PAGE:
Now that I have officially moved out of South Florida, I can turn my attention entirely to the next phase of the trip: transiting to Eastern Texas for spring migration. The map below is relatively reflective of the route I plan to take. As you can see it is just over 1,000 miles. My goal is to arrive in Sabine Pass on or around April 14 or 28 days from right now. This is an average of ~37 miles per day - well below what I have been averaging recently. I do not foresee any reason I should not be able to arrive in Texas as scheduled. I should not have bird finding difficulties as there are not many, if any, Gulf Coast specific bird species for which I will need to spend time looking. What this means is that for the first time on this trip I should have a decent amount of free time with which to play. I have never visited the Gulf Coast before, and I am very excited to experience this region. I am curious to talk to locals about this ecosystem, and how it has or has not bounced back from the Deepwater Horizon BP oil spill in 2010. As always, if you live near my rough route and would be willing to house me, please contact me at firstname.lastname@example.org
The next month
Tomorrow I am going to head north to Hernando Beach to look for Budgerigar. The numbers of this introduced parakeet have dwindled to near zero in the past few years. It is possible that the bird is now extirpated (locally extinct). If it does remain, it is surely only in single digits. Finding this bird would literally be a complete shot in the dark, but as the few sightings from the last year have all come from a very specific area of Hernando Beach, I would not be doing my diligence as a big-year-birder if I did not make at least an effort to find this bird. Who knows? I know that I won't find it if I don't look though.
The day after tomorrow I will swing inland a bit to search for Bachman's sparrow. These birds live in pine habitats very similar to those preferred by Red-cockaded woodpecker. I will search areas of the Withlacoochie State Forest both Wednesday afternoon and Thursday morning before heading to Gainesville for Thursday night. I am going to try to visit Kanapaha Prairie on Friday, an area for which I am raising money to conserve. Beyond Gainesville I am not exactly certain what I will do, but that will surely become clearer in the next few days. I basically just want to make a decent amount of distance each day to keep my legs in a good rhythm.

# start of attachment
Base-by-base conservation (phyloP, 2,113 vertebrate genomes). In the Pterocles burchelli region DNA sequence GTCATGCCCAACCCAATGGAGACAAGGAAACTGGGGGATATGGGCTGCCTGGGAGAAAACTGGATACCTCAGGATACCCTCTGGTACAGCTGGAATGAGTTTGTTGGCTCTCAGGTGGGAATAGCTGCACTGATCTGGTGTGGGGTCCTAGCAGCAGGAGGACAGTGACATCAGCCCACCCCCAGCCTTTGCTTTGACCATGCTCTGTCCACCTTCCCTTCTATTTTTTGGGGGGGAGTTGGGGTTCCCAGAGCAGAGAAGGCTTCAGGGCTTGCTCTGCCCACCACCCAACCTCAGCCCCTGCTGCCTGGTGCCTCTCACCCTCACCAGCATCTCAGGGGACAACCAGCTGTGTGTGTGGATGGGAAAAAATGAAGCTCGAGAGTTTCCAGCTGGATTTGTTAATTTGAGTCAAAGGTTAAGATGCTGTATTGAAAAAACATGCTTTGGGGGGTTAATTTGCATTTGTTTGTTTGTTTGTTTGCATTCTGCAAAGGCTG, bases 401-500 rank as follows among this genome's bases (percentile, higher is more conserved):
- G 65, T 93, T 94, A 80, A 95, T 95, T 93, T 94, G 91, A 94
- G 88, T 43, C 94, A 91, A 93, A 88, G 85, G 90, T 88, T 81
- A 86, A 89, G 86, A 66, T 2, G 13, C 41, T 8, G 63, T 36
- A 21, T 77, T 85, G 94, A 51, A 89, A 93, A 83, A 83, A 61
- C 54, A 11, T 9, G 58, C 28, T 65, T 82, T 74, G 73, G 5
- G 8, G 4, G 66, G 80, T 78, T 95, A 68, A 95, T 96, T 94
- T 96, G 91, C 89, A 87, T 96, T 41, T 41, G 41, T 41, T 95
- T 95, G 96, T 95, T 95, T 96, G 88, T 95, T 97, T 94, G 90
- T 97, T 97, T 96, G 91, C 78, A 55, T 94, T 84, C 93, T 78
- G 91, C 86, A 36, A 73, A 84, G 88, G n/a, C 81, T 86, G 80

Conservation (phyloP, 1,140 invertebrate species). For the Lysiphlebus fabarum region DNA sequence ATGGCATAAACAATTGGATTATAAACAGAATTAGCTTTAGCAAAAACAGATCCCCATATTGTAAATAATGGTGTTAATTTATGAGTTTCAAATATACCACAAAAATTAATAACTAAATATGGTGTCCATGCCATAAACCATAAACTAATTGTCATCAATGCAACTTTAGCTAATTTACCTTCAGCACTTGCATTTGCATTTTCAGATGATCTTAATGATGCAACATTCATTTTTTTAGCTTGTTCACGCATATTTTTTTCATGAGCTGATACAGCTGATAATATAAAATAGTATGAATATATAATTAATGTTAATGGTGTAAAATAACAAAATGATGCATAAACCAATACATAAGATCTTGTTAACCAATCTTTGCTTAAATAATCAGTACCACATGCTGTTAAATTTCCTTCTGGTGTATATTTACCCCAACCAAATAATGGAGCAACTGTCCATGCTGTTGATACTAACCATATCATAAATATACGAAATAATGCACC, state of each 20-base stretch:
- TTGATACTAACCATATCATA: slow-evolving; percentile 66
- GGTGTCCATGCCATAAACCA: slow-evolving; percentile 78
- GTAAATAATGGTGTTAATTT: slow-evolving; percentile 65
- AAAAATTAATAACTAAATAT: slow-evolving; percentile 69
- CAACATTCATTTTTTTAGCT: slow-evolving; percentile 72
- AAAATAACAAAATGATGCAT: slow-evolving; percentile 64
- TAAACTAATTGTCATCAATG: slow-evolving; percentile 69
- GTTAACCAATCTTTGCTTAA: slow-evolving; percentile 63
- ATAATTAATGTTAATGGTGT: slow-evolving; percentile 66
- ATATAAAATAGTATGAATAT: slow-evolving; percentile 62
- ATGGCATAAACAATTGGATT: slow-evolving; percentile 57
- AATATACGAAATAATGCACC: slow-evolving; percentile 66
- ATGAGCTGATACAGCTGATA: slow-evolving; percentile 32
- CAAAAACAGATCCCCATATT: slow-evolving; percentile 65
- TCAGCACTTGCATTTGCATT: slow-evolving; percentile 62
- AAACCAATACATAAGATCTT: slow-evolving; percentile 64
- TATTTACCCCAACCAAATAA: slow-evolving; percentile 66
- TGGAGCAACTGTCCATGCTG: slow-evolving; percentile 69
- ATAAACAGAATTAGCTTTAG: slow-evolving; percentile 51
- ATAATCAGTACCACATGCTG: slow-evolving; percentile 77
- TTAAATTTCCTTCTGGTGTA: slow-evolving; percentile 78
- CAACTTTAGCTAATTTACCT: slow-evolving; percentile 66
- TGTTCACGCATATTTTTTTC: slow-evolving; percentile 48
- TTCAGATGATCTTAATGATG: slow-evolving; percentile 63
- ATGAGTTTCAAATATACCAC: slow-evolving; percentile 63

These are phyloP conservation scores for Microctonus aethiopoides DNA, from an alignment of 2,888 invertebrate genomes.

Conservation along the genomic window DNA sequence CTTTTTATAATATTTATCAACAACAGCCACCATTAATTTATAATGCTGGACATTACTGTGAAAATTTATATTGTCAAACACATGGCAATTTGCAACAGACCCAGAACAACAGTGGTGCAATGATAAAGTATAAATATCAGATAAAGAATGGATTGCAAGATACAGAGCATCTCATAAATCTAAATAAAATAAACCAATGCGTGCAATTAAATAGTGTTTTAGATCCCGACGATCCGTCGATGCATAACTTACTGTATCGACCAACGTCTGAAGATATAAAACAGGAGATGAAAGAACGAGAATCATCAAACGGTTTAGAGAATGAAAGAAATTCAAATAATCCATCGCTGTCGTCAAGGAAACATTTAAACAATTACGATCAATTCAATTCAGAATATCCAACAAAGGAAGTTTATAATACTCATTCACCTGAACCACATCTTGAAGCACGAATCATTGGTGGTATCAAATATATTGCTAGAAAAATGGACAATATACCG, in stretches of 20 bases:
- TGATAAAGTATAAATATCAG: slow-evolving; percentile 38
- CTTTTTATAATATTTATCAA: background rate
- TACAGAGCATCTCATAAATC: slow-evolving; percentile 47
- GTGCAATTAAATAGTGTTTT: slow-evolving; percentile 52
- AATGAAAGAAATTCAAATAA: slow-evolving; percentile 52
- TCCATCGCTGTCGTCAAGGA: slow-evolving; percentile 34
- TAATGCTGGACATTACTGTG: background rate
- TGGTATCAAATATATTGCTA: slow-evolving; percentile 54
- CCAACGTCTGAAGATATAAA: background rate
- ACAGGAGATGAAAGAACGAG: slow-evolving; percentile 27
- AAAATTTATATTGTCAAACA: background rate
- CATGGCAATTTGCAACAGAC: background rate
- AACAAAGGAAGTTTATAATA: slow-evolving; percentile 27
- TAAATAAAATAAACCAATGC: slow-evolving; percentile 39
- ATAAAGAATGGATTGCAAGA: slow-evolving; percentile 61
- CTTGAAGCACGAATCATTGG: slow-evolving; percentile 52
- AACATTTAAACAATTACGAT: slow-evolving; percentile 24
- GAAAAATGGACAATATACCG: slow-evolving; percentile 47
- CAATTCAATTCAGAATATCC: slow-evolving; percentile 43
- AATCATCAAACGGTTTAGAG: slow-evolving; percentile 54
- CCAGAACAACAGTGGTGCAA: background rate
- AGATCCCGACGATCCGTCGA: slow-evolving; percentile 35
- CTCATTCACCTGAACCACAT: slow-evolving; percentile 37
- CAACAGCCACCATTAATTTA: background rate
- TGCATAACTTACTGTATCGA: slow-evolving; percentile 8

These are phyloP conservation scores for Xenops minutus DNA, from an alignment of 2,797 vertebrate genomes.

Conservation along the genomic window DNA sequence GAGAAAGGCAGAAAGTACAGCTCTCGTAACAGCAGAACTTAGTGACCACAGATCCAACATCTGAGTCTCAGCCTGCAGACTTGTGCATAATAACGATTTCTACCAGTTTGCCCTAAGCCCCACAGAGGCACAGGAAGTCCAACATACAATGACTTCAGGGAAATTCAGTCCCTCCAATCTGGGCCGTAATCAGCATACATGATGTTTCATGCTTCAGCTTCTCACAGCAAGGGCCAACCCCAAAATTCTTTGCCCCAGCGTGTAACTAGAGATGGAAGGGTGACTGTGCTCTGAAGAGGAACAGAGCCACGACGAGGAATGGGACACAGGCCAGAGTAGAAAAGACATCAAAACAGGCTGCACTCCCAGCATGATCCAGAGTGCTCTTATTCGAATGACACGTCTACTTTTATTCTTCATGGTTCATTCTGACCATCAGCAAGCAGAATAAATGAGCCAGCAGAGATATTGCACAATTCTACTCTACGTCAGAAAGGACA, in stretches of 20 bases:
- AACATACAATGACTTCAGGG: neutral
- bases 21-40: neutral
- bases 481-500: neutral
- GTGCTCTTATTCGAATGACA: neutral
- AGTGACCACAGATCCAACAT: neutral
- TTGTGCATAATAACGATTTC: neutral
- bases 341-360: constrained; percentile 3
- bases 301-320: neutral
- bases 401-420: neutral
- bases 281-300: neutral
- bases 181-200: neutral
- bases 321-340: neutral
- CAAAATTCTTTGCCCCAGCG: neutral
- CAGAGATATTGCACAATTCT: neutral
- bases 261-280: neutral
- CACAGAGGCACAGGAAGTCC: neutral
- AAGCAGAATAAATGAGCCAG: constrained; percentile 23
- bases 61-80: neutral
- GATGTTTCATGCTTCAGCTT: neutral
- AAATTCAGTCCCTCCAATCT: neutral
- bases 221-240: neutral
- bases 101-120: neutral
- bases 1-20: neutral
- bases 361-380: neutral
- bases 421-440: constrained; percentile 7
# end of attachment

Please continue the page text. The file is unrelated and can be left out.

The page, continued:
Once I get to Texas, I will have roughly 2 weeks during which I will be relatively stationary. I will bird Sabine Woods for 4-5 days, High Island for 4-5 days, and the Bolivar Peninsula for 3-4 days. I will also hit Anahuac National Wildlife Refuge for their spring rail walks on April 19th and 20th. These should give me a decent shot at both yellow and black rails. Here is a map of Eastern Texas with these locations noted. They are not far apart, and as a result I will likely bounce between them day by day depending upon the weather and what birds are being seen in which areas.
I will be in this very small area for around 2 weeks before I begin the long, hot, windy, uphill, and infrastructure-poor run to Southeastern Arizona. This leg is going to be the most challenging part of the trip, so it will be nice to have some down time before this herculean task is faced.
***NOTE - One bird I would love to find during this leg is Whip-poor-will. Any ideas on where I can see (or hear!) this bird along the Gulf Coast would be greatly appreciated!
In sorting out my photos today, I also unearthed this shot of a Reddish egret that I overlooked in my shots from Marco Island.